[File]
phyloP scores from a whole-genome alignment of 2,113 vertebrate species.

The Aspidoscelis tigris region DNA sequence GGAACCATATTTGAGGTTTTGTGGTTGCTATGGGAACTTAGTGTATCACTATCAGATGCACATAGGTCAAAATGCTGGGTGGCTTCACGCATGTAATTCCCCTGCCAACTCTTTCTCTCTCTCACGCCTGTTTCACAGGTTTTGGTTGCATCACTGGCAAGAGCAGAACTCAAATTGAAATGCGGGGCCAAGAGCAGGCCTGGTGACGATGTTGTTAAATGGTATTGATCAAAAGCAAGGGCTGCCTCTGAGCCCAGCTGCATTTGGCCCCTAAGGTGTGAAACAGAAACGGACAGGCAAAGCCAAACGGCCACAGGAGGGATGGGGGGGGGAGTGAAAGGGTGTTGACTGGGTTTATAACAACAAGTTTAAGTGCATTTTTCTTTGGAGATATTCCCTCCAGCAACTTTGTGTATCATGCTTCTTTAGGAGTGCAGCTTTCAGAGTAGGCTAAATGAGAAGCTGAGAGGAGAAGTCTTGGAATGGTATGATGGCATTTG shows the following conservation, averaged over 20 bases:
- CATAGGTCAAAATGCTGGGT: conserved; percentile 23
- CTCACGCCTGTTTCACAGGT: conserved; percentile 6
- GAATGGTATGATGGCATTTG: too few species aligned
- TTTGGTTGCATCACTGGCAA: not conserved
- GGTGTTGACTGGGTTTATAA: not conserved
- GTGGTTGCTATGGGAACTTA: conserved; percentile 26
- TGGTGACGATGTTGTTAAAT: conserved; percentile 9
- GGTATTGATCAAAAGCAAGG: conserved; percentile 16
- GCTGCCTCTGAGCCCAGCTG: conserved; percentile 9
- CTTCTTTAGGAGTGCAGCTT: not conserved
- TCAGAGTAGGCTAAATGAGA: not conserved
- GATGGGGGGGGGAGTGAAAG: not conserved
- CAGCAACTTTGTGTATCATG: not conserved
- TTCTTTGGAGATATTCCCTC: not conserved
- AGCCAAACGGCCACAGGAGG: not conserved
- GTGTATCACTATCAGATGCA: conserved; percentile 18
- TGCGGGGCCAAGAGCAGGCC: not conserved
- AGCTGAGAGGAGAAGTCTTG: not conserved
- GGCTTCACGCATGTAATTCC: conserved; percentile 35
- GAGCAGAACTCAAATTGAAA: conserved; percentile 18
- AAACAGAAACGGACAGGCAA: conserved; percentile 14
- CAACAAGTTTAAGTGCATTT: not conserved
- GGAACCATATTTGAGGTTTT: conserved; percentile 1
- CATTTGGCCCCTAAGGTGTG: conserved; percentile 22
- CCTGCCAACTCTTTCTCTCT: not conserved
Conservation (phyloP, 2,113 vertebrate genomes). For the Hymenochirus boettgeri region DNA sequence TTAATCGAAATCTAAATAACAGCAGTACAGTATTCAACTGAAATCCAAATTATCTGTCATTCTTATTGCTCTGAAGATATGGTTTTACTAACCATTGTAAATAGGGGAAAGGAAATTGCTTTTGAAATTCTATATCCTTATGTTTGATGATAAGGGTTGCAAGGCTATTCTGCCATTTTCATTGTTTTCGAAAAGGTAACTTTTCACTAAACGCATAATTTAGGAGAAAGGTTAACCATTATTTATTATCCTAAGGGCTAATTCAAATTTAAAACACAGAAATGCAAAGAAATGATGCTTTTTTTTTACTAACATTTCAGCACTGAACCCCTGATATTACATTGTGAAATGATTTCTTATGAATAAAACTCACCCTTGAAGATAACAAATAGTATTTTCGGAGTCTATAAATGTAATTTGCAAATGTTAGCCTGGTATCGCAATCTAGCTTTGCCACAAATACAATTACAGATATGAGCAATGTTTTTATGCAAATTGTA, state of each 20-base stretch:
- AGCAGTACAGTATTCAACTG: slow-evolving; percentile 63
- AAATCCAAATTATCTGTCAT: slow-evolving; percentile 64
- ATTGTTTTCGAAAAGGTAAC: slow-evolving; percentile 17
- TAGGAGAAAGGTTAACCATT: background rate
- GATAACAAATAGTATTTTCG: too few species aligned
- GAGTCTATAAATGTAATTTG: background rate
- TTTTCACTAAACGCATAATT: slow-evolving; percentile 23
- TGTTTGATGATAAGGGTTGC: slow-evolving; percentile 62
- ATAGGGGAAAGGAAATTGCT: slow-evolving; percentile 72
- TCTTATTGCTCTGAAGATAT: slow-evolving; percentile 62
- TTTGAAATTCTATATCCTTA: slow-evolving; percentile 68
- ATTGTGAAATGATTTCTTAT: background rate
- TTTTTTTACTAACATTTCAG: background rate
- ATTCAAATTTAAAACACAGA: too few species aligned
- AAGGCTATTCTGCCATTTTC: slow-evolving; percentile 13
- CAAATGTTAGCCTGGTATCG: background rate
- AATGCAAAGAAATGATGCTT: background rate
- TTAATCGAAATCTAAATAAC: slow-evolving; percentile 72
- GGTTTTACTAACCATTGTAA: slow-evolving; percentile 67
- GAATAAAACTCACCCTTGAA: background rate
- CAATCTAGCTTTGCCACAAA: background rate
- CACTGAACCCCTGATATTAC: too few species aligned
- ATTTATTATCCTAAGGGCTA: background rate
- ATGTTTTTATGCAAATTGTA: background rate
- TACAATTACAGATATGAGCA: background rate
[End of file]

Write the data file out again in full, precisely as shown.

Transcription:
phyloP scores from a whole-genome alignment of 2,113 vertebrate species.

The Aspidoscelis tigris region DNA sequence GGAACCATATTTGAGGTTTTGTGGTTGCTATGGGAACTTAGTGTATCACTATCAGATGCACATAGGTCAAAATGCTGGGTGGCTTCACGCATGTAATTCCCCTGCCAACTCTTTCTCTCTCTCACGCCTGTTTCACAGGTTTTGGTTGCATCACTGGCAAGAGCAGAACTCAAATTGAAATGCGGGGCCAAGAGCAGGCCTGGTGACGATGTTGTTAAATGGTATTGATCAAAAGCAAGGGCTGCCTCTGAGCCCAGCTGCATTTGGCCCCTAAGGTGTGAAACAGAAACGGACAGGCAAAGCCAAACGGCCACAGGAGGGATGGGGGGGGGAGTGAAAGGGTGTTGACTGGGTTTATAACAACAAGTTTAAGTGCATTTTTCTTTGGAGATATTCCCTCCAGCAACTTTGTGTATCATGCTTCTTTAGGAGTGCAGCTTTCAGAGTAGGCTAAATGAGAAGCTGAGAGGAGAAGTCTTGGAATGGTATGATGGCATTTG shows the following conservation, averaged over 20 bases:
- CATAGGTCAAAATGCTGGGT: conserved; percentile 23
- CTCACGCCTGTTTCACAGGT: conserved; percentile 6
- GAATGGTATGATGGCATTTG: too few species aligned
- TTTGGTTGCATCACTGGCAA: not conserved
- GGTGTTGACTGGGTTTATAA: not conserved
- GTGGTTGCTATGGGAACTTA: conserved; percentile 26
- TGGTGACGATGTTGTTAAAT: conserved; percentile 9
- GGTATTGATCAAAAGCAAGG: conserved; percentile 16
- GCTGCCTCTGAGCCCAGCTG: conserved; percentile 9
- CTTCTTTAGGAGTGCAGCTT: not conserved
- TCAGAGTAGGCTAAATGAGA: not conserved
- GATGGGGGGGGGAGTGAAAG: not conserved
- CAGCAACTTTGTGTATCATG: not conserved
- TTCTTTGGAGATATTCCCTC: not conserved
- AGCCAAACGGCCACAGGAGG: not conserved
- GTGTATCACTATCAGATGCA: conserved; percentile 18
- TGCGGGGCCAAGAGCAGGCC: not conserved
- AGCTGAGAGGAGAAGTCTTG: not conserved
- GGCTTCACGCATGTAATTCC: conserved; percentile 35
- GAGCAGAACTCAAATTGAAA: conserved; percentile 18
- AAACAGAAACGGACAGGCAA: conserved; percentile 14
- CAACAAGTTTAAGTGCATTT: not conserved
- GGAACCATATTTGAGGTTTT: conserved; percentile 1
- CATTTGGCCCCTAAGGTGTG: conserved; percentile 22
- CCTGCCAACTCTTTCTCTCT: not conserved
Conservation (phyloP, 2,113 vertebrate genomes). For the Hymenochirus boettgeri region DNA sequence TTAATCGAAATCTAAATAACAGCAGTACAGTATTCAACTGAAATCCAAATTATCTGTCATTCTTATTGCTCTGAAGATATGGTTTTACTAACCATTGTAAATAGGGGAAAGGAAATTGCTTTTGAAATTCTATATCCTTATGTTTGATGATAAGGGTTGCAAGGCTATTCTGCCATTTTCATTGTTTTCGAAAAGGTAACTTTTCACTAAACGCATAATTTAGGAGAAAGGTTAACCATTATTTATTATCCTAAGGGCTAATTCAAATTTAAAACACAGAAATGCAAAGAAATGATGCTTTTTTTTTACTAACATTTCAGCACTGAACCCCTGATATTACATTGTGAAATGATTTCTTATGAATAAAACTCACCCTTGAAGATAACAAATAGTATTTTCGGAGTCTATAAATGTAATTTGCAAATGTTAGCCTGGTATCGCAATCTAGCTTTGCCACAAATACAATTACAGATATGAGCAATGTTTTTATGCAAATTGTA, state of each 20-base stretch:
- AGCAGTACAGTATTCAACTG: slow-evolving; percentile 63
- AAATCCAAATTATCTGTCAT: slow-evolving; percentile 64
- ATTGTTTTCGAAAAGGTAAC: slow-evolving; percentile 17
- TAGGAGAAAGGTTAACCATT: background rate
- GATAACAAATAGTATTTTCG: too few species aligned
- GAGTCTATAAATGTAATTTG: background rate
- TTTTCACTAAACGCATAATT: slow-evolving; percentile 23
- TGTTTGATGATAAGGGTTGC: slow-evolving; percentile 62
- ATAGGGGAAAGGAAATTGCT: slow-evolving; percentile 72
- TCTTATTGCTCTGAAGATAT: slow-evolving; percentile 62
- TTTGAAATTCTATATCCTTA: slow-evolving; percentile 68
- ATTGTGAAATGATTTCTTAT: background rate
- TTTTTTTACTAACATTTCAG: background rate
- ATTCAAATTTAAAACACAGA: too few species aligned
- AAGGCTATTCTGCCATTTTC: slow-evolving; percentile 13
- CAAATGTTAGCCTGGTATCG: background rate
- AATGCAAAGAAATGATGCTT: background rate
- TTAATCGAAATCTAAATAAC: slow-evolving; percentile 72
- GGTTTTACTAACCATTGTAA: slow-evolving; percentile 67
- GAATAAAACTCACCCTTGAA: background rate
- CAATCTAGCTTTGCCACAAA: background rate
- CACTGAACCCCTGATATTAC: too few species aligned
- ATTTATTATCCTAAGGGCTA: background rate
- ATGTTTTTATGCAAATTGTA: background rate
- TACAATTACAGATATGAGCA: background rate